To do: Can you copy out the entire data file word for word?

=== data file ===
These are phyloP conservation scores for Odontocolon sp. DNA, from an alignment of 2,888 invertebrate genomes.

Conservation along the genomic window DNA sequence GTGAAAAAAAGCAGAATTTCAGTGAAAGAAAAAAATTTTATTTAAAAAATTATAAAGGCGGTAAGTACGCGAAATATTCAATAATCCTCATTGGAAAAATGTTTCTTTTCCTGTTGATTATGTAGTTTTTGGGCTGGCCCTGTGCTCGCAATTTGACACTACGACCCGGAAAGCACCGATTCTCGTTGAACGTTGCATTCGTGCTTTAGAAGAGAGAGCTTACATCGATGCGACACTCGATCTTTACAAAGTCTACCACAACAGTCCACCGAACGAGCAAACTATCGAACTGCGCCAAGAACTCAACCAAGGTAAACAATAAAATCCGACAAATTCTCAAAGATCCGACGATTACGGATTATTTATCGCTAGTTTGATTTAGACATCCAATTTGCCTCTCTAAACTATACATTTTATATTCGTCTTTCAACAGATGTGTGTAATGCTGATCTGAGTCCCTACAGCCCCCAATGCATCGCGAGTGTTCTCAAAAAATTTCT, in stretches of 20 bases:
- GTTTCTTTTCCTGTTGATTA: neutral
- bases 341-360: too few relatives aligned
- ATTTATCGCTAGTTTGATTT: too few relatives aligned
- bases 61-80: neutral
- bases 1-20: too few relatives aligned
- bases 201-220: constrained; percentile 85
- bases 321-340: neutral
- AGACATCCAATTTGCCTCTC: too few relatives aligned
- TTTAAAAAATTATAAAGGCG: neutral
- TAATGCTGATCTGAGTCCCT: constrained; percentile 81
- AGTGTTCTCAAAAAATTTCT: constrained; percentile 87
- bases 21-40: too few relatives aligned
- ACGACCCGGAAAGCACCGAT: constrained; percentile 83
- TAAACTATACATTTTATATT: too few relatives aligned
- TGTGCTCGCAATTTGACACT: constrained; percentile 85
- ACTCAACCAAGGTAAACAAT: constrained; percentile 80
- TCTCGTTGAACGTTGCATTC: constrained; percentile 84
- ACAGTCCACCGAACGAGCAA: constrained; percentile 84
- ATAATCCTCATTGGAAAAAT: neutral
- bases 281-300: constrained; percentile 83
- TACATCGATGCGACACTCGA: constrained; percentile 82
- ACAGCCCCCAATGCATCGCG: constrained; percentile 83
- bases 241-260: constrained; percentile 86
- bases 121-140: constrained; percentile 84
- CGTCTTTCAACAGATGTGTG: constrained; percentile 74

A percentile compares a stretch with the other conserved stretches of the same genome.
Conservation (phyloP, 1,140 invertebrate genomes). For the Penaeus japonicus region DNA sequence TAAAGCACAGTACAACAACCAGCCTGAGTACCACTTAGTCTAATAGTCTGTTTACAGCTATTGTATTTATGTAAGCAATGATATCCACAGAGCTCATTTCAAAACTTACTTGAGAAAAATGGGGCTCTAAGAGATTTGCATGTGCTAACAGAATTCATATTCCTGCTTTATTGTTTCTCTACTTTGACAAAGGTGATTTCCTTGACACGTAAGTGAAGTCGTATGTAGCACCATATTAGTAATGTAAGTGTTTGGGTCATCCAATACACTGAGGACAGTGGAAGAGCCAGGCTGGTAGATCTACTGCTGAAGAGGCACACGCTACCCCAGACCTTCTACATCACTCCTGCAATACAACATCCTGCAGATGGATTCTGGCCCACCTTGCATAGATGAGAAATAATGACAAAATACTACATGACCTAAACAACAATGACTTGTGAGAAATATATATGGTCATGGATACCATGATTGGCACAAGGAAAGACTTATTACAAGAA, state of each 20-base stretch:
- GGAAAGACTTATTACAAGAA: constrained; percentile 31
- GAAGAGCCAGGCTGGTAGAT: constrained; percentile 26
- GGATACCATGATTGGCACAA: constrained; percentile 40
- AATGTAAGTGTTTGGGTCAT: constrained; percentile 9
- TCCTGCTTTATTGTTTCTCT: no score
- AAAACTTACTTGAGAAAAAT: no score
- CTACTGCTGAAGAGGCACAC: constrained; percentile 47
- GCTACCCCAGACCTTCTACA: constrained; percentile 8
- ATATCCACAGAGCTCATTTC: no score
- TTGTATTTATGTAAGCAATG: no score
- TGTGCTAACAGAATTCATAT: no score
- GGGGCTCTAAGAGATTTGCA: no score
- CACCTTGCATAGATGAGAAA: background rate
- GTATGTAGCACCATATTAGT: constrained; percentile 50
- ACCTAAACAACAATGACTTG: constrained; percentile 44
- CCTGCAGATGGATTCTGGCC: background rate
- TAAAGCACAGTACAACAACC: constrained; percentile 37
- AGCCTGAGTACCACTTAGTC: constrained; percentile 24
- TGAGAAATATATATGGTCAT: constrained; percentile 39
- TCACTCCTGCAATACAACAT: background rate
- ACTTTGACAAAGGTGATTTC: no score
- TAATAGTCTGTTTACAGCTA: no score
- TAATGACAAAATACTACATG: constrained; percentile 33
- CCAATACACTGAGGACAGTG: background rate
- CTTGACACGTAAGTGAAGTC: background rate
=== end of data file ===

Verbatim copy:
These are phyloP conservation scores for Odontocolon sp. DNA, from an alignment of 2,888 invertebrate genomes.

Conservation along the genomic window DNA sequence GTGAAAAAAAGCAGAATTTCAGTGAAAGAAAAAAATTTTATTTAAAAAATTATAAAGGCGGTAAGTACGCGAAATATTCAATAATCCTCATTGGAAAAATGTTTCTTTTCCTGTTGATTATGTAGTTTTTGGGCTGGCCCTGTGCTCGCAATTTGACACTACGACCCGGAAAGCACCGATTCTCGTTGAACGTTGCATTCGTGCTTTAGAAGAGAGAGCTTACATCGATGCGACACTCGATCTTTACAAAGTCTACCACAACAGTCCACCGAACGAGCAAACTATCGAACTGCGCCAAGAACTCAACCAAGGTAAACAATAAAATCCGACAAATTCTCAAAGATCCGACGATTACGGATTATTTATCGCTAGTTTGATTTAGACATCCAATTTGCCTCTCTAAACTATACATTTTATATTCGTCTTTCAACAGATGTGTGTAATGCTGATCTGAGTCCCTACAGCCCCCAATGCATCGCGAGTGTTCTCAAAAAATTTCT, in stretches of 20 bases:
- GTTTCTTTTCCTGTTGATTA: neutral
- bases 341-360: too few relatives aligned
- ATTTATCGCTAGTTTGATTT: too few relatives aligned
- bases 61-80: neutral
- bases 1-20: too few relatives aligned
- bases 201-220: constrained; percentile 85
- bases 321-340: neutral
- AGACATCCAATTTGCCTCTC: too few relatives aligned
- TTTAAAAAATTATAAAGGCG: neutral
- TAATGCTGATCTGAGTCCCT: constrained; percentile 81
- AGTGTTCTCAAAAAATTTCT: constrained; percentile 87
- bases 21-40: too few relatives aligned
- ACGACCCGGAAAGCACCGAT: constrained; percentile 83
- TAAACTATACATTTTATATT: too few relatives aligned
- TGTGCTCGCAATTTGACACT: constrained; percentile 85
- ACTCAACCAAGGTAAACAAT: constrained; percentile 80
- TCTCGTTGAACGTTGCATTC: constrained; percentile 84
- ACAGTCCACCGAACGAGCAA: constrained; percentile 84
- ATAATCCTCATTGGAAAAAT: neutral
- bases 281-300: constrained; percentile 83
- TACATCGATGCGACACTCGA: constrained; percentile 82
- ACAGCCCCCAATGCATCGCG: constrained; percentile 83
- bases 241-260: constrained; percentile 86
- bases 121-140: constrained; percentile 84
- CGTCTTTCAACAGATGTGTG: constrained; percentile 74

A percentile compares a stretch with the other conserved stretches of the same genome.
Conservation (phyloP, 1,140 invertebrate genomes). For the Penaeus japonicus region DNA sequence TAAAGCACAGTACAACAACCAGCCTGAGTACCACTTAGTCTAATAGTCTGTTTACAGCTATTGTATTTATGTAAGCAATGATATCCACAGAGCTCATTTCAAAACTTACTTGAGAAAAATGGGGCTCTAAGAGATTTGCATGTGCTAACAGAATTCATATTCCTGCTTTATTGTTTCTCTACTTTGACAAAGGTGATTTCCTTGACACGTAAGTGAAGTCGTATGTAGCACCATATTAGTAATGTAAGTGTTTGGGTCATCCAATACACTGAGGACAGTGGAAGAGCCAGGCTGGTAGATCTACTGCTGAAGAGGCACACGCTACCCCAGACCTTCTACATCACTCCTGCAATACAACATCCTGCAGATGGATTCTGGCCCACCTTGCATAGATGAGAAATAATGACAAAATACTACATGACCTAAACAACAATGACTTGTGAGAAATATATATGGTCATGGATACCATGATTGGCACAAGGAAAGACTTATTACAAGAA, state of each 20-base stretch:
- GGAAAGACTTATTACAAGAA: constrained; percentile 31
- GAAGAGCCAGGCTGGTAGAT: constrained; percentile 26
- GGATACCATGATTGGCACAA: constrained; percentile 40
- AATGTAAGTGTTTGGGTCAT: constrained; percentile 9
- TCCTGCTTTATTGTTTCTCT: no score
- AAAACTTACTTGAGAAAAAT: no score
- CTACTGCTGAAGAGGCACAC: constrained; percentile 47
- GCTACCCCAGACCTTCTACA: constrained; percentile 8
- ATATCCACAGAGCTCATTTC: no score
- TTGTATTTATGTAAGCAATG: no score
- TGTGCTAACAGAATTCATAT: no score
- GGGGCTCTAAGAGATTTGCA: no score
- CACCTTGCATAGATGAGAAA: background rate
- GTATGTAGCACCATATTAGT: constrained; percentile 50
- ACCTAAACAACAATGACTTG: constrained; percentile 44
- CCTGCAGATGGATTCTGGCC: background rate
- TAAAGCACAGTACAACAACC: constrained; percentile 37
- AGCCTGAGTACCACTTAGTC: constrained; percentile 24
- TGAGAAATATATATGGTCAT: constrained; percentile 39
- TCACTCCTGCAATACAACAT: background rate
- ACTTTGACAAAGGTGATTTC: no score
- TAATAGTCTGTTTACAGCTA: no score
- TAATGACAAAATACTACATG: constrained; percentile 33
- CCAATACACTGAGGACAGTG: background rate
- CTTGACACGTAAGTGAAGTC: background rate